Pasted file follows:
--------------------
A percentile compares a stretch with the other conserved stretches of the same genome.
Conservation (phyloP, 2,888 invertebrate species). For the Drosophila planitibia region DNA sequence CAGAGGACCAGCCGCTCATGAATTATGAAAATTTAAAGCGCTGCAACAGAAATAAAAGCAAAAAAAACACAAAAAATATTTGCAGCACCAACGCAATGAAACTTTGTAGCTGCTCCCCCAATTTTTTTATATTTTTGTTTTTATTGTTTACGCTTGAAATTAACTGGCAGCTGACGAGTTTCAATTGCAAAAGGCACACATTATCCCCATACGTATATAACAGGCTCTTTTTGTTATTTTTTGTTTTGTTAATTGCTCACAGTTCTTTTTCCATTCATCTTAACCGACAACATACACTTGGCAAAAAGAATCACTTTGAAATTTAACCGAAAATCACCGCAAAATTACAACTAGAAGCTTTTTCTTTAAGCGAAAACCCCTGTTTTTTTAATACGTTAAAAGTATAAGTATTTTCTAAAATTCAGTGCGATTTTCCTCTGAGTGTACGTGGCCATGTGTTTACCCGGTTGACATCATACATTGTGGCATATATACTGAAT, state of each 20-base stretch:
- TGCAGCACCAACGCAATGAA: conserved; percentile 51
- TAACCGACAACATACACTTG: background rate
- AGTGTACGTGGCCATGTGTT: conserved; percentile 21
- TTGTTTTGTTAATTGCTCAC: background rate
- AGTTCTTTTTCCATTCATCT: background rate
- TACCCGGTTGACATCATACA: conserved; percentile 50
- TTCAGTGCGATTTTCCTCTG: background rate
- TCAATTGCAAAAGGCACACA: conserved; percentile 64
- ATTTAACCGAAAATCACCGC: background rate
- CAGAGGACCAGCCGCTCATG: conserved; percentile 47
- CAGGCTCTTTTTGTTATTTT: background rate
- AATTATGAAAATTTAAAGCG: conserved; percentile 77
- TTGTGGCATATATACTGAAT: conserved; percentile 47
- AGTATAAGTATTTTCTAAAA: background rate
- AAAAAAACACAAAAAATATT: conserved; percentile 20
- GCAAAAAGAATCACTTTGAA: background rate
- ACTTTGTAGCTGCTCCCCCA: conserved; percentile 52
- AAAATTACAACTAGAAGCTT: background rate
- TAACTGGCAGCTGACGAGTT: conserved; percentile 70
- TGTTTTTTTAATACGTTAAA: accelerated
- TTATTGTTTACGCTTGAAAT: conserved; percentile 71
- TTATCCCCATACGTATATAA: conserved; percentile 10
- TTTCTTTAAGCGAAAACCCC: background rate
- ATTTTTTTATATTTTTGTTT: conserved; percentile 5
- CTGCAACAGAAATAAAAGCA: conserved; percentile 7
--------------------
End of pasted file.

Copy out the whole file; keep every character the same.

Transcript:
A percentile compares a stretch with the other conserved stretches of the same genome.
Conservation (phyloP, 2,888 invertebrate species). For the Drosophila planitibia region DNA sequence CAGAGGACCAGCCGCTCATGAATTATGAAAATTTAAAGCGCTGCAACAGAAATAAAAGCAAAAAAAACACAAAAAATATTTGCAGCACCAACGCAATGAAACTTTGTAGCTGCTCCCCCAATTTTTTTATATTTTTGTTTTTATTGTTTACGCTTGAAATTAACTGGCAGCTGACGAGTTTCAATTGCAAAAGGCACACATTATCCCCATACGTATATAACAGGCTCTTTTTGTTATTTTTTGTTTTGTTAATTGCTCACAGTTCTTTTTCCATTCATCTTAACCGACAACATACACTTGGCAAAAAGAATCACTTTGAAATTTAACCGAAAATCACCGCAAAATTACAACTAGAAGCTTTTTCTTTAAGCGAAAACCCCTGTTTTTTTAATACGTTAAAAGTATAAGTATTTTCTAAAATTCAGTGCGATTTTCCTCTGAGTGTACGTGGCCATGTGTTTACCCGGTTGACATCATACATTGTGGCATATATACTGAAT, state of each 20-base stretch:
- TGCAGCACCAACGCAATGAA: conserved; percentile 51
- TAACCGACAACATACACTTG: background rate
- AGTGTACGTGGCCATGTGTT: conserved; percentile 21
- TTGTTTTGTTAATTGCTCAC: background rate
- AGTTCTTTTTCCATTCATCT: background rate
- TACCCGGTTGACATCATACA: conserved; percentile 50
- TTCAGTGCGATTTTCCTCTG: background rate
- TCAATTGCAAAAGGCACACA: conserved; percentile 64
- ATTTAACCGAAAATCACCGC: background rate
- CAGAGGACCAGCCGCTCATG: conserved; percentile 47
- CAGGCTCTTTTTGTTATTTT: background rate
- AATTATGAAAATTTAAAGCG: conserved; percentile 77
- TTGTGGCATATATACTGAAT: conserved; percentile 47
- AGTATAAGTATTTTCTAAAA: background rate
- AAAAAAACACAAAAAATATT: conserved; percentile 20
- GCAAAAAGAATCACTTTGAA: background rate
- ACTTTGTAGCTGCTCCCCCA: conserved; percentile 52
- AAAATTACAACTAGAAGCTT: background rate
- TAACTGGCAGCTGACGAGTT: conserved; percentile 70
- TGTTTTTTTAATACGTTAAA: accelerated
- TTATTGTTTACGCTTGAAAT: conserved; percentile 71
- TTATCCCCATACGTATATAA: conserved; percentile 10
- TTTCTTTAAGCGAAAACCCC: background rate
- ATTTTTTTATATTTTTGTTT: conserved; percentile 5
- CTGCAACAGAAATAAAAGCA: conserved; percentile 7